Thea has seen this firsthand as her English has vastly improved since being in the United States.
Deborah Miller is the Regional Coordinator for the state of Montana with the Education First exchange program. She overlooks and trains coordinators, sustains the exchange students safety and care and handles problems that may rise. Miller has been working with the program for 14 years and oversees about 53 students per year.
Miller has actually been hosting exchange students for more than 20 years and has welcomed 24 kids into her home. She says that each kid is unique and extraordinary in their own way. The connections she makes with these exchange students is so strong that she even went to Germany last year to perform the ceremony to marry one of the students that she hosted.
The exchange students look forward to the new adventures they will have in their host country. Ranellucci said that he most looked forward to going to Yellowstone National Park. “Our people think it’s like the Eiffel Tower and I was excited for it,” he said. “And then I went. It was cool!”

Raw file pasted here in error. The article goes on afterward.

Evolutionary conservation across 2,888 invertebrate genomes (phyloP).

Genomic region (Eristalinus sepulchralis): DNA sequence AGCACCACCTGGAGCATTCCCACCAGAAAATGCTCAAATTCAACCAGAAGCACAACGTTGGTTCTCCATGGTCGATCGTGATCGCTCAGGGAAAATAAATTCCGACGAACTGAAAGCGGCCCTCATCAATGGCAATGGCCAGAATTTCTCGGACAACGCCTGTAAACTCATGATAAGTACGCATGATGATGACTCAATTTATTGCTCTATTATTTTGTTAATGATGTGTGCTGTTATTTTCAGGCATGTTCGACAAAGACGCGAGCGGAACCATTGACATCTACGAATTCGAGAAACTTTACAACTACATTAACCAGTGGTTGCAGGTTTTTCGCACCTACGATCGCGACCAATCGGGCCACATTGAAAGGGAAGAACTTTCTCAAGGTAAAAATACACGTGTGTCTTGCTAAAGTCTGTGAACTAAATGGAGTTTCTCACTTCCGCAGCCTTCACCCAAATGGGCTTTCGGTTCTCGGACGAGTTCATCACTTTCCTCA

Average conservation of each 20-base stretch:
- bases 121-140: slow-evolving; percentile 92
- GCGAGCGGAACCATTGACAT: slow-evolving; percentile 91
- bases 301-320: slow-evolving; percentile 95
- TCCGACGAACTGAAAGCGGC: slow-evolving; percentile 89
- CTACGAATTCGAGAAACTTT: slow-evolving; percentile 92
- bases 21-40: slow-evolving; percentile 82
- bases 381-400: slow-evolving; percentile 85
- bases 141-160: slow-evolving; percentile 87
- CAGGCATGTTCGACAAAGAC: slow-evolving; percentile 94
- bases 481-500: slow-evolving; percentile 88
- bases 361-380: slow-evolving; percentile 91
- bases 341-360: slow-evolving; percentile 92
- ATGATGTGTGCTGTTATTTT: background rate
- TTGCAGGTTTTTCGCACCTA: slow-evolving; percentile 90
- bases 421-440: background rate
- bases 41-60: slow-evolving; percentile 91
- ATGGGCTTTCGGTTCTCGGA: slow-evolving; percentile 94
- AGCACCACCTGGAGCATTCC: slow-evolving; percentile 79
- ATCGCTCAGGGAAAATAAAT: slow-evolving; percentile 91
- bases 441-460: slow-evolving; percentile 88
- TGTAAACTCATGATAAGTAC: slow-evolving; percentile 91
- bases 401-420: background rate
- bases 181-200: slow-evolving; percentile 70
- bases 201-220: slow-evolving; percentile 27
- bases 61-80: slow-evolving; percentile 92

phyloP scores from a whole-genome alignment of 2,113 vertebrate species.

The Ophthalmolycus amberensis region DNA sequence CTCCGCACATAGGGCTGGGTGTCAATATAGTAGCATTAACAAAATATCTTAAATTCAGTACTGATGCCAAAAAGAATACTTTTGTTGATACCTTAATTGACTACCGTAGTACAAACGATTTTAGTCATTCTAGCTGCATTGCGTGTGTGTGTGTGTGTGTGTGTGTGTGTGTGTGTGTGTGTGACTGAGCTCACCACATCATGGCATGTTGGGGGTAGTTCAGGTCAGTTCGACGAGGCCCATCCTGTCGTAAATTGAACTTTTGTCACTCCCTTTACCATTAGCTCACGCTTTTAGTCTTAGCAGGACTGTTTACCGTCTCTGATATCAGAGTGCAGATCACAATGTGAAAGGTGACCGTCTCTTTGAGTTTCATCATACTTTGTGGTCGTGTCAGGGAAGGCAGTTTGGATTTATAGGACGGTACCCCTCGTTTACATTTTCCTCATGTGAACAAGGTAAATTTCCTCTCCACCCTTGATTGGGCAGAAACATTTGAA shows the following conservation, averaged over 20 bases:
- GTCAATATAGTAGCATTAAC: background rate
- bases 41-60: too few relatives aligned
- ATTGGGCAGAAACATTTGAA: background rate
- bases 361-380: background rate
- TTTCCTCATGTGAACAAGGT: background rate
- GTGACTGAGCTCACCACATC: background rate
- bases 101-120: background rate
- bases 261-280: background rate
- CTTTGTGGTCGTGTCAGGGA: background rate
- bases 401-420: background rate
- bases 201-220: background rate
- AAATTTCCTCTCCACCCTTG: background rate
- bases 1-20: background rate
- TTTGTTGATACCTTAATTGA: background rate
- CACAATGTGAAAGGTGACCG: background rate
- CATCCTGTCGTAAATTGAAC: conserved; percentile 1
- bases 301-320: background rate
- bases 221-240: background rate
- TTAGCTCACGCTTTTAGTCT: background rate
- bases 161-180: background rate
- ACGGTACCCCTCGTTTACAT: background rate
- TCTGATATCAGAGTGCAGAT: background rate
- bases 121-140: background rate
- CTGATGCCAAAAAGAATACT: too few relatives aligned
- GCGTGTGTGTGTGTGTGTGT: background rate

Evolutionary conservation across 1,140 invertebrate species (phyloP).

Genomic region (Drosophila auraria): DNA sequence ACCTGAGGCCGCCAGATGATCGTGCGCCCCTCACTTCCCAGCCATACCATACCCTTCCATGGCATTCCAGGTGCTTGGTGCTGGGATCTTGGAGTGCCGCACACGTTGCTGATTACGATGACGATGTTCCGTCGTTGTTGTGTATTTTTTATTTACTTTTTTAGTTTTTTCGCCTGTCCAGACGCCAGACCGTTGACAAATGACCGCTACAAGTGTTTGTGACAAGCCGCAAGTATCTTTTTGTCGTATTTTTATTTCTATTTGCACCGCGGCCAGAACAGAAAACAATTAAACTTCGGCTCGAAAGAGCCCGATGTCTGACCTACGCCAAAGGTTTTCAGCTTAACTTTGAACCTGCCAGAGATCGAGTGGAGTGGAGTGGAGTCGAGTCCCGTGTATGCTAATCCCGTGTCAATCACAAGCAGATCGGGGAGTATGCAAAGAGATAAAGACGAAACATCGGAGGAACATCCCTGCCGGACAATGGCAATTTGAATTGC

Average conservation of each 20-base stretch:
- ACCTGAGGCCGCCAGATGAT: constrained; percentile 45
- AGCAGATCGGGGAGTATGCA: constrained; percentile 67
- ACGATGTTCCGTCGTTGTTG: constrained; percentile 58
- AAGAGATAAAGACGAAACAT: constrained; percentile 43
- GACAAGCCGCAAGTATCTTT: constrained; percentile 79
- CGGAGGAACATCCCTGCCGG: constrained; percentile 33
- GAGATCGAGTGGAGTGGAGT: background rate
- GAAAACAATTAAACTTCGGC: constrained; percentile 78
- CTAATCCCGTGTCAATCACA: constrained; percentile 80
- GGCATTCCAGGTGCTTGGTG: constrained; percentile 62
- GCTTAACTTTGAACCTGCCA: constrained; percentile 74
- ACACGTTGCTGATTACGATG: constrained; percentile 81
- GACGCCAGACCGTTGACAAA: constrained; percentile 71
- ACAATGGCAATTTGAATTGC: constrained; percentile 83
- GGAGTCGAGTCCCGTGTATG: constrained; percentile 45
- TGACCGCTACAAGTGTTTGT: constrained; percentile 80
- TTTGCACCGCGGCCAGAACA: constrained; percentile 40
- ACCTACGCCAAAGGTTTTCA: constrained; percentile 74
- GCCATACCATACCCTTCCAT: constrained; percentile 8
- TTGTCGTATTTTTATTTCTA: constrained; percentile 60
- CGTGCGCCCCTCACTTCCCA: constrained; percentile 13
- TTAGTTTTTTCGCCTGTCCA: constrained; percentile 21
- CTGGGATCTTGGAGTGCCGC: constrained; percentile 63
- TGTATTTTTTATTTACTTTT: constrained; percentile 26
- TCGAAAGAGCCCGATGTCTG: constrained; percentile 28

Jonassen also looked forward to American events such as the Superbowl, prom and graduation because there is nothing quite like these events in Denmark. She hopes to get the full American experience by participating in the celebration of these events.
Christmas and Thanksgiving were also a very excited time of her stay. Thanksgiving is not celebrated in Denmark so she was happy to celebrate a new holiday and tried eight different kinds of pie.
As for Christmas, Thea showed her host family what a traditional holiday season is like in Denmark and learned about American customs as well.
The trip is halfway over for Thea and Francesco but there are still many adventures to come! These students will never forget the culture, traditions, friends and memories that they experienced while here in America.